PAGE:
STATEMENT TO THE COUNCIL
MAYOR MARK BLUMSKY
Monday 7 February 2000
It is not been an easy time for any of us. I stood for Mayor in 1995 because I loved Wellington. And I stood on a very
simple platform – to make Wellington ever more vibrant and ever more safe. That vision was endorsed by the overwhelming
majority of the People of Wellington. It’s a vision I formed a Coalition between Wellington Alive and Labour to deliver.
And I’m proud of what we’ve achieved.
I don’t think there is anyone who would argue against the fact Wellington is a far more vibrant and exciting city than
it was five years ago. This weekend we saw that with the absolutely fantastic Rugby Sevens Tournament. We see it every
weekend when people stream down to our Waterfront to enjoy all that is has to offer. It’s where people eat, drink, play,
learn, work and live. We have more tertiary institutions than anywhere else in New Zealand. Lord of the Rings is being
filmed here. There’s Te Papa.
With safety, we’re making big gains too with the new package that’s going forward. We’re sorting out issues of making
our open spaces safer and more liveable. We can do without the Glover Parks of this world.
I have enjoyed this job. I do it because I can make a difference and because it’s fun. It hasn’t been fun these last few
weeks. In the City, there is fear and alarm about the future of the Waterfront. Wellingtonians are divided and that’s
not healthy. I know some councillors are extremely angry about misinformation over plans for the Waterfront. What we
need to do over the next few weeks and for the rest of this triennium is sort this out.
We have to do something to keep evolving the waterfront. None of us want to see the Chaffers Area stay as it is, and I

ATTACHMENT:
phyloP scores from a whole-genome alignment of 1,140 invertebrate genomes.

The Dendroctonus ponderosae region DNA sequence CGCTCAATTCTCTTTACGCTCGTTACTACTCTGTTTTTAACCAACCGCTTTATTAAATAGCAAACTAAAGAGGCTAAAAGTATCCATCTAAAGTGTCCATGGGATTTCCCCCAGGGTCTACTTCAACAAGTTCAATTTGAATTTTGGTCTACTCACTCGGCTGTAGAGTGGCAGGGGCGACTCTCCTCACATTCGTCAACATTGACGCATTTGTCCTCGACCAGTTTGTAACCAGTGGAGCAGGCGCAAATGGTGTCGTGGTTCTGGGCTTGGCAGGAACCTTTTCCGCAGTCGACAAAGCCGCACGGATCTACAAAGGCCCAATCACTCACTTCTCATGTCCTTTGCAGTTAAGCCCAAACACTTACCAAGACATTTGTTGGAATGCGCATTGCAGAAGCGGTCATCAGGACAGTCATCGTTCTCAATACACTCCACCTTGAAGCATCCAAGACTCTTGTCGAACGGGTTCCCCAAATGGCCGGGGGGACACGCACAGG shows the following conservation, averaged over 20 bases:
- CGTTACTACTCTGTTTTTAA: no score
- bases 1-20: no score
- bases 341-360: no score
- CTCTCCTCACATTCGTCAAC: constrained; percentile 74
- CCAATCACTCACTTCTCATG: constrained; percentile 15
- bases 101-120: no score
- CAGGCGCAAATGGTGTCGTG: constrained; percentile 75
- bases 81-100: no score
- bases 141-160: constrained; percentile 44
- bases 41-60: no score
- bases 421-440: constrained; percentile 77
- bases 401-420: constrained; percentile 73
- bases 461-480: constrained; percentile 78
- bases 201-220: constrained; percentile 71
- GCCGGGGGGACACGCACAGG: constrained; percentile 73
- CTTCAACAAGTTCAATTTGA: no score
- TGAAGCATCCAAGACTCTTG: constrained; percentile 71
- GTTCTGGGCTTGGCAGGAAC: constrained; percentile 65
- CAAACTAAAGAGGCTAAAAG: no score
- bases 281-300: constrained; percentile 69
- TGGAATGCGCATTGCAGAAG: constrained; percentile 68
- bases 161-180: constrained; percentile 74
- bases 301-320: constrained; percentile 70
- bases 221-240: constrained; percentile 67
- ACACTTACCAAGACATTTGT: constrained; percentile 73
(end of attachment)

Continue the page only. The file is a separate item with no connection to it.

have a problem seeing so much of the Waterfront used for nothing more than carparking. But I don’t believe any
reasonable people want to see a wall built along our Waterfront. I also don’t believe any reasonable people want to see
the whole area turned into a paddock. The risk is that people will get themselves locked into those extremist types of
I want my legacy to be that I led this council in finding a middle way between those extremes. That’s why I’ll be asking
the council to extend the time for submissions, review all the general issues and rigorously research all the shades of
public opinion and develop a new submission that reflects that.
Another important part of achieving that legacy is my proposed People’s Waterfront Charter that Cr Piper will present
today. It’s a way for us to enshrine the bond between the People of Wellington and their Council about the future of
their Waterfront. And that’s the most important part – that it’s their Waterfront, and that it reflects their diverse
interests and activities. I am sure that we are able to develop that charter together, and that this council will be the
first of many to endorse its principles. I hope we can do that reasonably.
Developing the Charter will mean we’ll have come a long way towards achieving my vision of vibrancy and safety. But I
can see now that my vision will not be complete by October 2001. It is my intention to keep seeking the middle way, on
this and on other issues. And I hope to do that as Mayor in my third term beginning in October 2001.
This city must be for all Wellingtonians. It must reflect all their different ideas and interests that make this city
vibrant. It must not be captured by people with extreme views either one way or the other. I’ll be asking Wellingtonians
to trust me to deliver the middle way.